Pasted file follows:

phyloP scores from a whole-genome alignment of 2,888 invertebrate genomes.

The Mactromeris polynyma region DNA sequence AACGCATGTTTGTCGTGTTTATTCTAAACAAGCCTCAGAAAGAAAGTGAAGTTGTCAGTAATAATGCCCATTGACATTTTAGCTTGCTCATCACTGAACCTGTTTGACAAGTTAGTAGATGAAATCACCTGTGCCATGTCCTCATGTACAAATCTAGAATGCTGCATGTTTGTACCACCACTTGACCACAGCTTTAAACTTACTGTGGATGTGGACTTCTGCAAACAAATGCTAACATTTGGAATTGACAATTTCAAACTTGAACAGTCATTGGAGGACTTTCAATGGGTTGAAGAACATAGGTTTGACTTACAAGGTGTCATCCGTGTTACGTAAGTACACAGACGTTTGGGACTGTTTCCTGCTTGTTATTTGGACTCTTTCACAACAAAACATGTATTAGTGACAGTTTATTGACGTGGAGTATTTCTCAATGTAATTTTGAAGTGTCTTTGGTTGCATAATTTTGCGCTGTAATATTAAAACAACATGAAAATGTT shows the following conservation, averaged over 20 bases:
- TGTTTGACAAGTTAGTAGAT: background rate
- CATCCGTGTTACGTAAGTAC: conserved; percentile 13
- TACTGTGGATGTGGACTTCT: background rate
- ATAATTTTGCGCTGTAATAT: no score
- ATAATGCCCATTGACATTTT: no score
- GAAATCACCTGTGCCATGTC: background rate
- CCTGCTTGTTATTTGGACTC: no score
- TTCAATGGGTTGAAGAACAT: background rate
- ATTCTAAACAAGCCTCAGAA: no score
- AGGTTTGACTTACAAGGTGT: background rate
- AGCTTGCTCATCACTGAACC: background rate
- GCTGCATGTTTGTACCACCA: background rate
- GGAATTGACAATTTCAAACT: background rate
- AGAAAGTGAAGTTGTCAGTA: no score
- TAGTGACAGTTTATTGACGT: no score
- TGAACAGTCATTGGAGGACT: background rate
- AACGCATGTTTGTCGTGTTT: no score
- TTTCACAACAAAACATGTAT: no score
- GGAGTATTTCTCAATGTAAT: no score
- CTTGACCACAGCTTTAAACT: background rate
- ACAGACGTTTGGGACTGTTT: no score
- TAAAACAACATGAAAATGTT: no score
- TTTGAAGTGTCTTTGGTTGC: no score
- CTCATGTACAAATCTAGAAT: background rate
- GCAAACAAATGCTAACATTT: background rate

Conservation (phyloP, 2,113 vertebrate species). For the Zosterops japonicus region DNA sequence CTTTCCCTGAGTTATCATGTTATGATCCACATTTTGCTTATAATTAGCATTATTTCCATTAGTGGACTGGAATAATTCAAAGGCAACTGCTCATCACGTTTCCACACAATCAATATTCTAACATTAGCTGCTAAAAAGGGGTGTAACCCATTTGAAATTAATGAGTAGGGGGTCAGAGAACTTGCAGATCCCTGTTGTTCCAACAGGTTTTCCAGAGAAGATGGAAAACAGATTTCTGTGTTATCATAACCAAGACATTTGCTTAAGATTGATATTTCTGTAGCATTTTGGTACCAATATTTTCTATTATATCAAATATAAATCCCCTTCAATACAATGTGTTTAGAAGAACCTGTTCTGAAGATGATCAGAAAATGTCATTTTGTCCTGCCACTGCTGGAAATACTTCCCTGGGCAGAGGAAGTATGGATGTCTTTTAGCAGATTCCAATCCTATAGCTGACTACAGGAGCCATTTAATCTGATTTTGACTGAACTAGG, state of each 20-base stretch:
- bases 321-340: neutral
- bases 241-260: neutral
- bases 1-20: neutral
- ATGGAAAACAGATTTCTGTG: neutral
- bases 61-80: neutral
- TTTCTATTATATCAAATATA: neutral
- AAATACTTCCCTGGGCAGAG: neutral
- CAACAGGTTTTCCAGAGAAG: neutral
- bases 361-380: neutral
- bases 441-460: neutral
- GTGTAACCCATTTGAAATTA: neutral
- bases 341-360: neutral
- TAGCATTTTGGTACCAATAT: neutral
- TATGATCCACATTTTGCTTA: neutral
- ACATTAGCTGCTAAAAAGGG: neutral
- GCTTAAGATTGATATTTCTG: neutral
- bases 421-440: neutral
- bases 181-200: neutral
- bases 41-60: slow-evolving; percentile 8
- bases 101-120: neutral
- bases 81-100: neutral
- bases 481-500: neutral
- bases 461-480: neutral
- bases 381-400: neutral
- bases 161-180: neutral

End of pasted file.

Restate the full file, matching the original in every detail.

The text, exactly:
phyloP scores from a whole-genome alignment of 2,888 invertebrate genomes.

The Mactromeris polynyma region DNA sequence AACGCATGTTTGTCGTGTTTATTCTAAACAAGCCTCAGAAAGAAAGTGAAGTTGTCAGTAATAATGCCCATTGACATTTTAGCTTGCTCATCACTGAACCTGTTTGACAAGTTAGTAGATGAAATCACCTGTGCCATGTCCTCATGTACAAATCTAGAATGCTGCATGTTTGTACCACCACTTGACCACAGCTTTAAACTTACTGTGGATGTGGACTTCTGCAAACAAATGCTAACATTTGGAATTGACAATTTCAAACTTGAACAGTCATTGGAGGACTTTCAATGGGTTGAAGAACATAGGTTTGACTTACAAGGTGTCATCCGTGTTACGTAAGTACACAGACGTTTGGGACTGTTTCCTGCTTGTTATTTGGACTCTTTCACAACAAAACATGTATTAGTGACAGTTTATTGACGTGGAGTATTTCTCAATGTAATTTTGAAGTGTCTTTGGTTGCATAATTTTGCGCTGTAATATTAAAACAACATGAAAATGTT shows the following conservation, averaged over 20 bases:
- TGTTTGACAAGTTAGTAGAT: background rate
- CATCCGTGTTACGTAAGTAC: conserved; percentile 13
- TACTGTGGATGTGGACTTCT: background rate
- ATAATTTTGCGCTGTAATAT: no score
- ATAATGCCCATTGACATTTT: no score
- GAAATCACCTGTGCCATGTC: background rate
- CCTGCTTGTTATTTGGACTC: no score
- TTCAATGGGTTGAAGAACAT: background rate
- ATTCTAAACAAGCCTCAGAA: no score
- AGGTTTGACTTACAAGGTGT: background rate
- AGCTTGCTCATCACTGAACC: background rate
- GCTGCATGTTTGTACCACCA: background rate
- GGAATTGACAATTTCAAACT: background rate
- AGAAAGTGAAGTTGTCAGTA: no score
- TAGTGACAGTTTATTGACGT: no score
- TGAACAGTCATTGGAGGACT: background rate
- AACGCATGTTTGTCGTGTTT: no score
- TTTCACAACAAAACATGTAT: no score
- GGAGTATTTCTCAATGTAAT: no score
- CTTGACCACAGCTTTAAACT: background rate
- ACAGACGTTTGGGACTGTTT: no score
- TAAAACAACATGAAAATGTT: no score
- TTTGAAGTGTCTTTGGTTGC: no score
- CTCATGTACAAATCTAGAAT: background rate
- GCAAACAAATGCTAACATTT: background rate

Conservation (phyloP, 2,113 vertebrate species). For the Zosterops japonicus region DNA sequence CTTTCCCTGAGTTATCATGTTATGATCCACATTTTGCTTATAATTAGCATTATTTCCATTAGTGGACTGGAATAATTCAAAGGCAACTGCTCATCACGTTTCCACACAATCAATATTCTAACATTAGCTGCTAAAAAGGGGTGTAACCCATTTGAAATTAATGAGTAGGGGGTCAGAGAACTTGCAGATCCCTGTTGTTCCAACAGGTTTTCCAGAGAAGATGGAAAACAGATTTCTGTGTTATCATAACCAAGACATTTGCTTAAGATTGATATTTCTGTAGCATTTTGGTACCAATATTTTCTATTATATCAAATATAAATCCCCTTCAATACAATGTGTTTAGAAGAACCTGTTCTGAAGATGATCAGAAAATGTCATTTTGTCCTGCCACTGCTGGAAATACTTCCCTGGGCAGAGGAAGTATGGATGTCTTTTAGCAGATTCCAATCCTATAGCTGACTACAGGAGCCATTTAATCTGATTTTGACTGAACTAGG, state of each 20-base stretch:
- bases 321-340: neutral
- bases 241-260: neutral
- bases 1-20: neutral
- ATGGAAAACAGATTTCTGTG: neutral
- bases 61-80: neutral
- TTTCTATTATATCAAATATA: neutral
- AAATACTTCCCTGGGCAGAG: neutral
- CAACAGGTTTTCCAGAGAAG: neutral
- bases 361-380: neutral
- bases 441-460: neutral
- GTGTAACCCATTTGAAATTA: neutral
- bases 341-360: neutral
- TAGCATTTTGGTACCAATAT: neutral
- TATGATCCACATTTTGCTTA: neutral
- ACATTAGCTGCTAAAAAGGG: neutral
- GCTTAAGATTGATATTTCTG: neutral
- bases 421-440: neutral
- bases 181-200: neutral
- bases 41-60: slow-evolving; percentile 8
- bases 101-120: neutral
- bases 81-100: neutral
- bases 481-500: neutral
- bases 461-480: neutral
- bases 381-400: neutral
- bases 161-180: neutral